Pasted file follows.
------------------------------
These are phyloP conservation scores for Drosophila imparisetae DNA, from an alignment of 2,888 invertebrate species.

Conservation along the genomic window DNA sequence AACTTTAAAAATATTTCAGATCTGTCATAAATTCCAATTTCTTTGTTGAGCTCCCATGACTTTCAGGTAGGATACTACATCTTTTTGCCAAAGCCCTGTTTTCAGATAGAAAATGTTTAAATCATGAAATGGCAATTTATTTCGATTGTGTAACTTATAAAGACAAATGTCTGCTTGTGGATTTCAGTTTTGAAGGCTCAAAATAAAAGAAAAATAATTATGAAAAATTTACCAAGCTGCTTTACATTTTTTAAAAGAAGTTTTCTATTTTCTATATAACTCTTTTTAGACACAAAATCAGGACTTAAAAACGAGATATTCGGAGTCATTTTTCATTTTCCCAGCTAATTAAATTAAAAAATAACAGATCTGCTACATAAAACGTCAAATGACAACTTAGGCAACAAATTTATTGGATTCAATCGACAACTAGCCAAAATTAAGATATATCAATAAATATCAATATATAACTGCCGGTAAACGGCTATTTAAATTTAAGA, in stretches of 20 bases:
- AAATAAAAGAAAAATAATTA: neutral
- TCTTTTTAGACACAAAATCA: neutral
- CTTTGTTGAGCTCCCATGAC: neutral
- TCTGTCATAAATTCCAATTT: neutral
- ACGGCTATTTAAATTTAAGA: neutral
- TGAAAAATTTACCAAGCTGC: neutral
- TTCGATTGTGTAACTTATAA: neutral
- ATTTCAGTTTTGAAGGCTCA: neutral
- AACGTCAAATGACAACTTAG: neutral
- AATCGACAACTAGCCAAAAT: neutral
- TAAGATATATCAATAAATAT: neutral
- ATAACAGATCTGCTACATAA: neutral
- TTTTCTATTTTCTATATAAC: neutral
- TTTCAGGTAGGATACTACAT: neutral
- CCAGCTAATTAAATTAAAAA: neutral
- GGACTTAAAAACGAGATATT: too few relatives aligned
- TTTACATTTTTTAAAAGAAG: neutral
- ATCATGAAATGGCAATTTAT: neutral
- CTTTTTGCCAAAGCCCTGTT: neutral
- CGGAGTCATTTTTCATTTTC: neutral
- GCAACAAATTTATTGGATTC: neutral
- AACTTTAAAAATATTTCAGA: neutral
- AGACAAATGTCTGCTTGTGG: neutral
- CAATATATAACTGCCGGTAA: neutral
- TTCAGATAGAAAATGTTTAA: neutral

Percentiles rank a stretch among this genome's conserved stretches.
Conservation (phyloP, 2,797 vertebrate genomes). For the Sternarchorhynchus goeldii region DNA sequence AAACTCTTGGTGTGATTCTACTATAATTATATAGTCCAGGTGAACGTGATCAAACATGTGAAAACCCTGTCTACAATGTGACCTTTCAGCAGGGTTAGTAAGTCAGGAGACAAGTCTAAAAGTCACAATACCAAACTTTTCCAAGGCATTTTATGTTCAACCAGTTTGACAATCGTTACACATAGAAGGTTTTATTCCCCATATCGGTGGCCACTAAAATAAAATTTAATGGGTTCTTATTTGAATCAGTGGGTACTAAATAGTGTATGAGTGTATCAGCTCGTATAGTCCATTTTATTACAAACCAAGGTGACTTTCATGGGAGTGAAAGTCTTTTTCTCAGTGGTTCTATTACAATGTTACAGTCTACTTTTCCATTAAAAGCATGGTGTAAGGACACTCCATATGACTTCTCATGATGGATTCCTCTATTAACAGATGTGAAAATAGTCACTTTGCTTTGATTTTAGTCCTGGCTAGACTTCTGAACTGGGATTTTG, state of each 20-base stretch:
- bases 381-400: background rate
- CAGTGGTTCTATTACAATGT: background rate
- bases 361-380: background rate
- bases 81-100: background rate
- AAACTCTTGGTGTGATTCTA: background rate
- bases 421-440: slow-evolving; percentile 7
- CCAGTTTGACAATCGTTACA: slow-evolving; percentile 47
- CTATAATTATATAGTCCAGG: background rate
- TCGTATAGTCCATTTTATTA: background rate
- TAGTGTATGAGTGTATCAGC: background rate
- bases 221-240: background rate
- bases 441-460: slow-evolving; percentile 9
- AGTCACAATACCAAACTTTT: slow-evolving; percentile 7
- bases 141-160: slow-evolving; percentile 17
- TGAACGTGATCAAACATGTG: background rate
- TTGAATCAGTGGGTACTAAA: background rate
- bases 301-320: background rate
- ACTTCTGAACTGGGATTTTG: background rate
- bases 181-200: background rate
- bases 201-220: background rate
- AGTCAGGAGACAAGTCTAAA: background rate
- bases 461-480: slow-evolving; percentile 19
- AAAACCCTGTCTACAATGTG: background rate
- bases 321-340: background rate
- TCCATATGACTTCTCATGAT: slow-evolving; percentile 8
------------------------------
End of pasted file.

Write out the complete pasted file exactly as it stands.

These are phyloP conservation scores for Drosophila imparisetae DNA, from an alignment of 2,888 invertebrate species.

Conservation along the genomic window DNA sequence AACTTTAAAAATATTTCAGATCTGTCATAAATTCCAATTTCTTTGTTGAGCTCCCATGACTTTCAGGTAGGATACTACATCTTTTTGCCAAAGCCCTGTTTTCAGATAGAAAATGTTTAAATCATGAAATGGCAATTTATTTCGATTGTGTAACTTATAAAGACAAATGTCTGCTTGTGGATTTCAGTTTTGAAGGCTCAAAATAAAAGAAAAATAATTATGAAAAATTTACCAAGCTGCTTTACATTTTTTAAAAGAAGTTTTCTATTTTCTATATAACTCTTTTTAGACACAAAATCAGGACTTAAAAACGAGATATTCGGAGTCATTTTTCATTTTCCCAGCTAATTAAATTAAAAAATAACAGATCTGCTACATAAAACGTCAAATGACAACTTAGGCAACAAATTTATTGGATTCAATCGACAACTAGCCAAAATTAAGATATATCAATAAATATCAATATATAACTGCCGGTAAACGGCTATTTAAATTTAAGA, in stretches of 20 bases:
- AAATAAAAGAAAAATAATTA: neutral
- TCTTTTTAGACACAAAATCA: neutral
- CTTTGTTGAGCTCCCATGAC: neutral
- TCTGTCATAAATTCCAATTT: neutral
- ACGGCTATTTAAATTTAAGA: neutral
- TGAAAAATTTACCAAGCTGC: neutral
- TTCGATTGTGTAACTTATAA: neutral
- ATTTCAGTTTTGAAGGCTCA: neutral
- AACGTCAAATGACAACTTAG: neutral
- AATCGACAACTAGCCAAAAT: neutral
- TAAGATATATCAATAAATAT: neutral
- ATAACAGATCTGCTACATAA: neutral
- TTTTCTATTTTCTATATAAC: neutral
- TTTCAGGTAGGATACTACAT: neutral
- CCAGCTAATTAAATTAAAAA: neutral
- GGACTTAAAAACGAGATATT: too few relatives aligned
- TTTACATTTTTTAAAAGAAG: neutral
- ATCATGAAATGGCAATTTAT: neutral
- CTTTTTGCCAAAGCCCTGTT: neutral
- CGGAGTCATTTTTCATTTTC: neutral
- GCAACAAATTTATTGGATTC: neutral
- AACTTTAAAAATATTTCAGA: neutral
- AGACAAATGTCTGCTTGTGG: neutral
- CAATATATAACTGCCGGTAA: neutral
- TTCAGATAGAAAATGTTTAA: neutral

Percentiles rank a stretch among this genome's conserved stretches.
Conservation (phyloP, 2,797 vertebrate genomes). For the Sternarchorhynchus goeldii region DNA sequence AAACTCTTGGTGTGATTCTACTATAATTATATAGTCCAGGTGAACGTGATCAAACATGTGAAAACCCTGTCTACAATGTGACCTTTCAGCAGGGTTAGTAAGTCAGGAGACAAGTCTAAAAGTCACAATACCAAACTTTTCCAAGGCATTTTATGTTCAACCAGTTTGACAATCGTTACACATAGAAGGTTTTATTCCCCATATCGGTGGCCACTAAAATAAAATTTAATGGGTTCTTATTTGAATCAGTGGGTACTAAATAGTGTATGAGTGTATCAGCTCGTATAGTCCATTTTATTACAAACCAAGGTGACTTTCATGGGAGTGAAAGTCTTTTTCTCAGTGGTTCTATTACAATGTTACAGTCTACTTTTCCATTAAAAGCATGGTGTAAGGACACTCCATATGACTTCTCATGATGGATTCCTCTATTAACAGATGTGAAAATAGTCACTTTGCTTTGATTTTAGTCCTGGCTAGACTTCTGAACTGGGATTTTG, state of each 20-base stretch:
- bases 381-400: background rate
- CAGTGGTTCTATTACAATGT: background rate
- bases 361-380: background rate
- bases 81-100: background rate
- AAACTCTTGGTGTGATTCTA: background rate
- bases 421-440: slow-evolving; percentile 7
- CCAGTTTGACAATCGTTACA: slow-evolving; percentile 47
- CTATAATTATATAGTCCAGG: background rate
- TCGTATAGTCCATTTTATTA: background rate
- TAGTGTATGAGTGTATCAGC: background rate
- bases 221-240: background rate
- bases 441-460: slow-evolving; percentile 9
- AGTCACAATACCAAACTTTT: slow-evolving; percentile 7
- bases 141-160: slow-evolving; percentile 17
- TGAACGTGATCAAACATGTG: background rate
- TTGAATCAGTGGGTACTAAA: background rate
- bases 301-320: background rate
- ACTTCTGAACTGGGATTTTG: background rate
- bases 181-200: background rate
- bases 201-220: background rate
- AGTCAGGAGACAAGTCTAAA: background rate
- bases 461-480: slow-evolving; percentile 19
- AAAACCCTGTCTACAATGTG: background rate
- bases 321-340: background rate
- TCCATATGACTTCTCATGAT: slow-evolving; percentile 8